v). Amounts of Catalyst Ingredients to be Used

The amounts of the catalyst ingredients to be used are, for example, as follows. The amount of ingredient [A] is 0.0001-10 mmol, preferably 0.001-5 mmol, and that of ingredient [C] is 0.001-10.000 mmol, preferably 0.01-100 mmol, per g of ingredient (B-3). The atomic ratio of the transition metal in ingredient [A] to the aluminum in ingredient [C] may be 1: (0.01-1,000,000), and is preferably 0.1-100,000. The catalyst thus obtained may be used as it is without being washed, or may be used after having been washed.

According to need, the catalyst may be used newly in combination with ingredient [C]. The amount of ingredient [C] to be used in this case may be selected so that the atomic ratio of the aluminum in ingredient [C] to the transition metal in ingredient [A] becomes 1:(0-10,000).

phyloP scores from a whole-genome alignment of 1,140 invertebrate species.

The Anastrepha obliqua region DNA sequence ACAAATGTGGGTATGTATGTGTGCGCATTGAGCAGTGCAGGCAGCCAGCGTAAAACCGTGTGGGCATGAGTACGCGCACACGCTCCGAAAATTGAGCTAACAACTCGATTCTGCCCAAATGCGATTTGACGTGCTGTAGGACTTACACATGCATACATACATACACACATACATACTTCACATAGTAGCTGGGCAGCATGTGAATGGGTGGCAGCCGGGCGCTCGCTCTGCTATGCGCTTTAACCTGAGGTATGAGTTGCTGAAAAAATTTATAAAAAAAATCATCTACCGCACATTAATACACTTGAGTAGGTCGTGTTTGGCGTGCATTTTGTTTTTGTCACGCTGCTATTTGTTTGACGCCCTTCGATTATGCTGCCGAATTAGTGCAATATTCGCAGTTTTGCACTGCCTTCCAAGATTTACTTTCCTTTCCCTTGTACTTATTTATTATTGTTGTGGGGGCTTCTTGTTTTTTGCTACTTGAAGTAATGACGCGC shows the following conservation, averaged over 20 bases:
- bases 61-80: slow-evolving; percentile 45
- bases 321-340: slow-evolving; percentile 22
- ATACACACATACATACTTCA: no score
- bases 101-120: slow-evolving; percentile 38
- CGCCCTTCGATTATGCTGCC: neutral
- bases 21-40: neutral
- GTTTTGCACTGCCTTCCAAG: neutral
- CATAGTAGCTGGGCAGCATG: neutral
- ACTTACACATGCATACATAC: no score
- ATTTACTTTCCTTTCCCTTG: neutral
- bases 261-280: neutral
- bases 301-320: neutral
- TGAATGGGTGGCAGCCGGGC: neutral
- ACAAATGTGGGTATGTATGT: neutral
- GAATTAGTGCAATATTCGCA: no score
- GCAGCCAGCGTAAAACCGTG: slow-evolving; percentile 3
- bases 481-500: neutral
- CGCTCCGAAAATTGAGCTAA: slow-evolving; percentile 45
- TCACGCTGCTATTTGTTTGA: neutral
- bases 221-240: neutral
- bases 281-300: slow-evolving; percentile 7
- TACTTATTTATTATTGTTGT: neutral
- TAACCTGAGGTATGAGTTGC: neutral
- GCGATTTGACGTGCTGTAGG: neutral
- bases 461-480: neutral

vi). Prepolymerization

Before being used for polymerization, the catalyst may be used to preliminarily polymerize an olefin, such as ethylene, propylene, 1-butene, 1-hexene, 1-octene, 4-methyl-1-pentene, 3-methyl-1-butene, a vinylcycloalkane, or styrene, and then washed according to need. This preliminary polymerization may be conducted in an inert gas such as nitrogen or in an inert hydrocarbon solvent such as pentane, hexane, heptane, toluene, or xylene.

(2) Modes of Production Process

Although the block copolymer of the invention comprises at least three ingredients, it can be produced by a process comprising melt kneading or a multistage polymerization method comprising three or more stages.

From the standpoint of improving the impact resistance of the block copolymer, it is preferred to produce the composition by the multistage polymerization comprising three or more stages.